Liskeard is still a mechanical box, with traditional lever frame and lower quadrant signals in the immediate station area. Other than shortening the section towards Plymouth, by moving the last Up signal nearer to the box and thus taking account of the new section at Menheniot, the operation is largely unchanged. Track circuits remain in the station area but axle counters exist for the sections east and west, under the control of Plymouth and Lostwithiel respectively.

A new Train Describer video screen is provided for descriptions from Plymouth, but thereafter it is old-fashioned block bell signals that give details of trains to the west. The headway towards Plymouth has been reduced from 11 to five minutes.

Liskeard is also the junction for the Looe branch line which still sees occasional freight traffic to Moorswater; the operation of this line remains something of an anachronism, see separate boxed article.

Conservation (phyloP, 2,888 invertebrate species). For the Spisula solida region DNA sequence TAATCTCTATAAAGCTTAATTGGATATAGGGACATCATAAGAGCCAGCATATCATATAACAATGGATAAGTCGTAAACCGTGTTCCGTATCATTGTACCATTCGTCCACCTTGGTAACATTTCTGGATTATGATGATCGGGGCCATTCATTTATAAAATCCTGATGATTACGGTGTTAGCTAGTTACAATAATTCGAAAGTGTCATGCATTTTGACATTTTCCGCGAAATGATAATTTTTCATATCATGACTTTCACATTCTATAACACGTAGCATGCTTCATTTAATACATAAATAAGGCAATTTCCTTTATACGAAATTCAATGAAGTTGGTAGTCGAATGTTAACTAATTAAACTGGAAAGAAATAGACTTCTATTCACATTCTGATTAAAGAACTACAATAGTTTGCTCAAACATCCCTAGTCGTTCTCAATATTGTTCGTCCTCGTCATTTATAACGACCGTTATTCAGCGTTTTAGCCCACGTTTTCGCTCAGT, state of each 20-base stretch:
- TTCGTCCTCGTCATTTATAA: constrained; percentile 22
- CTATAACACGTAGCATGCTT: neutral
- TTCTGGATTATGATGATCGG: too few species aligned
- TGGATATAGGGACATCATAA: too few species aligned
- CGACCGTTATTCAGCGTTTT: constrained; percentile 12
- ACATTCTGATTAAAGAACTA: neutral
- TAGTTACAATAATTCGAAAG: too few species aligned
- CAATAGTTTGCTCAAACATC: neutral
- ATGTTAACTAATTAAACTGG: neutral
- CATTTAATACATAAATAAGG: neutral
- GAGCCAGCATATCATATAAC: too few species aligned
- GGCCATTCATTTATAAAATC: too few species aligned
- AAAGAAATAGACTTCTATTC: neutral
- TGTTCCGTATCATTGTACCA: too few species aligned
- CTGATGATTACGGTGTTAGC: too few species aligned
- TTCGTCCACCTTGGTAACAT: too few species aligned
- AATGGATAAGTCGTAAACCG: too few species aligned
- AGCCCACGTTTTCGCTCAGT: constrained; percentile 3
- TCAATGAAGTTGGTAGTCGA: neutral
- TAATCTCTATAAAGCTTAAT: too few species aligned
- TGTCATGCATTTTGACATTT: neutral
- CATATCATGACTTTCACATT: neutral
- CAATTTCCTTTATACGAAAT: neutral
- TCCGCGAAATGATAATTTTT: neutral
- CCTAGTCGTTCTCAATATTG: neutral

Lostwithiel supplementary panel.

Lostwithiel, although it still has a mechanical box for the station area, with track circuits and lower quadrant signals also has had a separate panel since 1991that uses axle counters to control the eastern section up to the single line over two viaducts. This signalling was originally controlled from Largin box, but that eventually had to be closed because it had no running water and was denounced by the environmental authorities. The opportunity was taken at the time, to control the section with an original Mark 1 SSI (solid state interlocking) which, for convenience, was located at Par.